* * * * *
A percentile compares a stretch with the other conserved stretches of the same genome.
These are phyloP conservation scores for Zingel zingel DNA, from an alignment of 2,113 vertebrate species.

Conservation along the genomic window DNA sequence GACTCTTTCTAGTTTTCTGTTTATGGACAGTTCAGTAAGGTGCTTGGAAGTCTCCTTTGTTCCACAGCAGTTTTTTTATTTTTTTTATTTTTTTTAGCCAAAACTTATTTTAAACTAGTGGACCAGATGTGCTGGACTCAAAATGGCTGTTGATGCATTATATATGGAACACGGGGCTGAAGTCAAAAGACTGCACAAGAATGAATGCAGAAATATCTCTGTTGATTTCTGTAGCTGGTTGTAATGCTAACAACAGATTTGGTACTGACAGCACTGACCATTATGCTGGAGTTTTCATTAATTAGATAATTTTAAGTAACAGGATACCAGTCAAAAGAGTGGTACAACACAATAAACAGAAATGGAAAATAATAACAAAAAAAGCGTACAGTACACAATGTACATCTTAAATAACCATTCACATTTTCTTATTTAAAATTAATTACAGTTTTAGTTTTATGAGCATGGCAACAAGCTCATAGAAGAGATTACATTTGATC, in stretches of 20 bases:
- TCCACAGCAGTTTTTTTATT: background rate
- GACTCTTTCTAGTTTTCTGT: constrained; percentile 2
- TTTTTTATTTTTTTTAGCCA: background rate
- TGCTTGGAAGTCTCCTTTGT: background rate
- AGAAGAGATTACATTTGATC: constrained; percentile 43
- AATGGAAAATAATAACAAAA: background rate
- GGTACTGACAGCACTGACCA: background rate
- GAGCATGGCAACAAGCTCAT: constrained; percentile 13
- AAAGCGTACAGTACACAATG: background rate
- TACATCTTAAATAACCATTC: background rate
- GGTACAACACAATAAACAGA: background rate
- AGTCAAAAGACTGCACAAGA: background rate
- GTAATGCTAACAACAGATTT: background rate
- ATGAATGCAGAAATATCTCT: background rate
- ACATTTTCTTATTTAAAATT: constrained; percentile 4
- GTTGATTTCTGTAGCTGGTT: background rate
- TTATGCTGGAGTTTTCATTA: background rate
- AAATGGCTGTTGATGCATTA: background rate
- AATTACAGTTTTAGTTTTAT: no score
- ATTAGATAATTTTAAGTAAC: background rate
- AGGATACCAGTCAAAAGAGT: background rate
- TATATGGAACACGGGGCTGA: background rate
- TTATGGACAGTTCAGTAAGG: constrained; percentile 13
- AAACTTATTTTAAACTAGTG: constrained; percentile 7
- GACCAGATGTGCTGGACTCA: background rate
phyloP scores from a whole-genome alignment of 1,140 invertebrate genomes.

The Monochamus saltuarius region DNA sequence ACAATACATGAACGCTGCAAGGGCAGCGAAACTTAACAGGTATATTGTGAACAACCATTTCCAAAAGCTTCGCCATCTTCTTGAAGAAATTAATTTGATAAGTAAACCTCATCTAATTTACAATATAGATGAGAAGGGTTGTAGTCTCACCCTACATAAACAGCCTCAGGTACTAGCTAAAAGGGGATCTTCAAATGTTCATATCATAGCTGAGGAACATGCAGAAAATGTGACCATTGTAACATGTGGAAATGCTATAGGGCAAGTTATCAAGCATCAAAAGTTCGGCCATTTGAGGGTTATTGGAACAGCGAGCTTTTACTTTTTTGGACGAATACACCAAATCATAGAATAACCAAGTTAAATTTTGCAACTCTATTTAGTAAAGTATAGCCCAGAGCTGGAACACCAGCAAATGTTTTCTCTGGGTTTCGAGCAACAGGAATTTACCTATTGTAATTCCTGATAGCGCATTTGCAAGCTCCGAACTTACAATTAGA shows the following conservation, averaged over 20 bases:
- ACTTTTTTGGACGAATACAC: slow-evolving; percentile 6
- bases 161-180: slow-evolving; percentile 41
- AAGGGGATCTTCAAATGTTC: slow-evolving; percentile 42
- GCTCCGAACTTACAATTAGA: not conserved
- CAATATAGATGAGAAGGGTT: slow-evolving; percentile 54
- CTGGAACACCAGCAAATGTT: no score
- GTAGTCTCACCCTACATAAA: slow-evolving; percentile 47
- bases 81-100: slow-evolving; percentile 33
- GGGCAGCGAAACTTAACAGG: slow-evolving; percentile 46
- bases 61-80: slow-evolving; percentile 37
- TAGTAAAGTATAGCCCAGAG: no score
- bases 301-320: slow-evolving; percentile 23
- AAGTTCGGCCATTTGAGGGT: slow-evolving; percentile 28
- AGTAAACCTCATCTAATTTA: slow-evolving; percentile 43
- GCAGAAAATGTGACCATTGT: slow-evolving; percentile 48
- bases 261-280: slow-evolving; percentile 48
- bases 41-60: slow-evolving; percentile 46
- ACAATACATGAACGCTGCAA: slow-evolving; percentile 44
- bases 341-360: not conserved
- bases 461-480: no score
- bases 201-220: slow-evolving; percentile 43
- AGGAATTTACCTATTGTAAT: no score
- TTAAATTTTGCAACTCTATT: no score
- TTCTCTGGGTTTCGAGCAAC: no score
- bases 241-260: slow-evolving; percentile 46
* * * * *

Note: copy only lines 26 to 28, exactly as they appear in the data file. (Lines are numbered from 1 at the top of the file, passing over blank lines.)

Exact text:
- TTATGGACAGTTCAGTAAGG: constrained; percentile 13
- AAACTTATTTTAAACTAGTG: constrained; percentile 7
- GACCAGATGTGCTGGACTCA: background rate